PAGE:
Before there were food bloggers, Instagram, and YouTube, there were community cookbooks. Cookbooks compiled and edited by women’s organizations, churches, and other groups, mostly prepared as fundraisers. The women of the community would put out a call for the group’s best recipes. These were then collected, organized into categories, and prepared for printing. Some were typewritten, some printed in the cook’s own handwriting, many include illustrations made by the artist in the organization. All were prized upon publication and shared with family and friends all over the state and the country.
My mother-in-law collected these cookbooks and used them often. Upon trying a recipe she would write notes to herself on the recipe such as any changes she had made, or most often, we will find a “good,” or, “v. good” written above the recipe. Most often it was some sort of baked good that she had tried. Her family could be fussy about meat and vegetables, especially onions, but there was never a hesitation to try a new recipe for a baked good. I have been collecting and compiling my version of a community cookbook. As I gather the recipes that Marie had deemed worthy of a “good” comment, first as a blog titled “The Aroma of Bread” and here, just tagged as The Aroma of Bread, and indexed under Marie’s Recipes.
When we were preparing to move to Rhode Island, we worried about finding a hairdresser. Sarah put a request on her “hairdresser message board” asking if there was anyone in Rhode Island that would like to take on four of her clients from Wisconsin. The call was answered by Sara, a Wisconsin transplant. As luck would have it, her salon was not that far from our new house.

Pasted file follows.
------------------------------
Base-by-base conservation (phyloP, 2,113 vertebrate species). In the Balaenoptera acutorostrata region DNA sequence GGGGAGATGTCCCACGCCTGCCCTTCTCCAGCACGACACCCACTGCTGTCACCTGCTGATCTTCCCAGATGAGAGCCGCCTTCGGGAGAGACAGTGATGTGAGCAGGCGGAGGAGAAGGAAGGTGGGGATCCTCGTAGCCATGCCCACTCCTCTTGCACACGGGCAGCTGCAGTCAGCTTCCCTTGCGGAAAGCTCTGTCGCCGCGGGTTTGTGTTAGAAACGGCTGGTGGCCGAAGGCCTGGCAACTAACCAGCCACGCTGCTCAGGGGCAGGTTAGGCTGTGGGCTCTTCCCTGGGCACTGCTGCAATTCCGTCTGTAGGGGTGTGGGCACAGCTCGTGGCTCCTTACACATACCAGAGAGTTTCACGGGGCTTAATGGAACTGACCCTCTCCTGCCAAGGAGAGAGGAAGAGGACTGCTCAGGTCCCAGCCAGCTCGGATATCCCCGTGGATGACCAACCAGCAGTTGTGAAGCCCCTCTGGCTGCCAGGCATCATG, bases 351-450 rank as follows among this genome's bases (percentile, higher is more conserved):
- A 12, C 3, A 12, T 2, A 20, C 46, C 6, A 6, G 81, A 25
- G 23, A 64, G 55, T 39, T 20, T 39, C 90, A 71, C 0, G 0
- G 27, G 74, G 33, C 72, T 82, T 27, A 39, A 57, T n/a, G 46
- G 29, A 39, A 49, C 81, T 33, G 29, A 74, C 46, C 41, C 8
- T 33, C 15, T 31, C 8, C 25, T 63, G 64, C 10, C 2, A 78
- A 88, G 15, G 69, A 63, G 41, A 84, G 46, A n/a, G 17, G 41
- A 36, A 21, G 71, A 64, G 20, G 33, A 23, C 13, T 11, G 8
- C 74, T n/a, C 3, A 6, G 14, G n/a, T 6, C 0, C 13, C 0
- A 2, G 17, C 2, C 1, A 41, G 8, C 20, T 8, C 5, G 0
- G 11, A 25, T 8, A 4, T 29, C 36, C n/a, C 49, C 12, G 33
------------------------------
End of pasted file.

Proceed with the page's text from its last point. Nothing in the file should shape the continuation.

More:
Sara recently returned from a visit home with a few treasures that she happened to share an image of on social media. One image caused my daughter to stop and take a second look. Showing me the image she asked, “Doesn’t Grandma have this book?” Running upstairs to where I had recently unpacked the box with the cookbooks, she came back downstairs with the same book.
Our Favorite Recipes By The Ladies Of St. John’s Ev. Lutheran Church, Compiled and Edited by St. John’s Guild, West Bend, Wisconsin. Copyright 1949, 1959 St. John’s Guild. A book so well received, and so good, that it was reprinted ten years after its first printing! In my experience, at the ten-year mark, a NEW cookbook was collected and prepared. Sara’s copy is the original from 1949, where ours is the 1959 reprint. Here we are in 2021, two transplanted families from Wisconsin, neither from Washington County, both having in their family collection the same church cookbook.
Paging through the cookbook looking for tell-tale signs that a recipe had been attempted, or was a favorite, we found a few. The first to catch our attention was this sticky page that was Margaret Rohde’s recipe for “Lemon Jello Salad” where Marie noted, “I used large pk jello.”